There are three (3) types of concurrent ownership in California:
1. Tenancy in Common,
2. Joint Tenancy, and
3. Community Property.
Tenancy in Common
When two or more persons are owners of an undivided interest in an estate, a tenancy in common exists. Their interests need not be equal but each tenant has an undivided ownership of the property under a single common title. There is a requirement of unity, meaning that the tenants have an equal right of possession to the property.
Each co-tenant is entitled to full use of the property and may not be excluded by the others. They must pay a proportionate share of the expenses such as taxes, maintenance or insurance but are not obligated to contribute to improvements on the land.
Each co-tenant may sell their share without the consent of the other co-tenants. Upon death, the surviving co-tenants continue to maintain their undivided interest and heirs may only inherit the deceased co-tenant's share.
There are four (4) unities of joint tenancy:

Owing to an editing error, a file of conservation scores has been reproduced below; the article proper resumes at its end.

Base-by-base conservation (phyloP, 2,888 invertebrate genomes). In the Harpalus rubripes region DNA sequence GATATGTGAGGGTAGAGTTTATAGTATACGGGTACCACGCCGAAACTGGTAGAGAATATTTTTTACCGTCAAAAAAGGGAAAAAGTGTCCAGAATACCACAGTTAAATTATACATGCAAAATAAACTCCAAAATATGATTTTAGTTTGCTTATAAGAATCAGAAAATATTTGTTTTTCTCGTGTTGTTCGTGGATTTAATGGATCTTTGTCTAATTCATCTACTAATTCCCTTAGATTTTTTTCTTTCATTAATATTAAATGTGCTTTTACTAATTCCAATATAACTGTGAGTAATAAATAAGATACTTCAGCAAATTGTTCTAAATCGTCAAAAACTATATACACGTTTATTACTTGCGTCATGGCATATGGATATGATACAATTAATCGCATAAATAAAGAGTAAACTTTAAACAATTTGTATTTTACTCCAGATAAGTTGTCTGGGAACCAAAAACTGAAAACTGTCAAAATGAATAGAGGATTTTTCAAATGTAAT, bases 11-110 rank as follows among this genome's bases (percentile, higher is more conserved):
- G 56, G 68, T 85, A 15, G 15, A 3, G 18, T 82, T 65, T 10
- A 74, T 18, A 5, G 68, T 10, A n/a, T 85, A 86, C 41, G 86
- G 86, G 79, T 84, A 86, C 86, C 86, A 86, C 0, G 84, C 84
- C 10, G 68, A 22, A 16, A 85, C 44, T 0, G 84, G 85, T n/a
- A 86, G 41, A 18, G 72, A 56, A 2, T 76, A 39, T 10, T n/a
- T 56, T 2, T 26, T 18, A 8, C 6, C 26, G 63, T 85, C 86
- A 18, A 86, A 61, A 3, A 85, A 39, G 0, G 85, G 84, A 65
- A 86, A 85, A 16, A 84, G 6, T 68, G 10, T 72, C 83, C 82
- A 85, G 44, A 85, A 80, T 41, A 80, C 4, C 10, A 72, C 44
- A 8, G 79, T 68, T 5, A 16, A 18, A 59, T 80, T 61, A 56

1. Unity of Time,
2. Unity of Title,
3. Unity of Interest, and
4. Unity of Possession.
Joint tenancy involves the right of survivorship along with the above four unities. If one of the joint tenants dies, the surviving joint tenants become the remaining owner of the property rather than it passing down to heirs. Further, a joint tenant may sever their interest by selling it. Joint tenancy may be severed if any of the four unities are ended.
Community property is a form of concurrent ownership that exists between spouses. While parties are domiciled in California, all property acquired during the course of the marriage is considered community property. Property acquired before the marriage or via gift/inheritance, or property derived from a separate source is excluded property (from the community).
Do you have questions regarding your property ownership? If so, please contact Aziz Legal by phone at (408) 203-4627 or email us at email@example.com.
This article is merely informational and is not intended to be used as legal advice. Use of any information from this article is for general information only and does not represent personal legal or tax advice, either express or implied. Readers are encouraged to consult Aziz Legal, or another attorney, for any specific legal matters.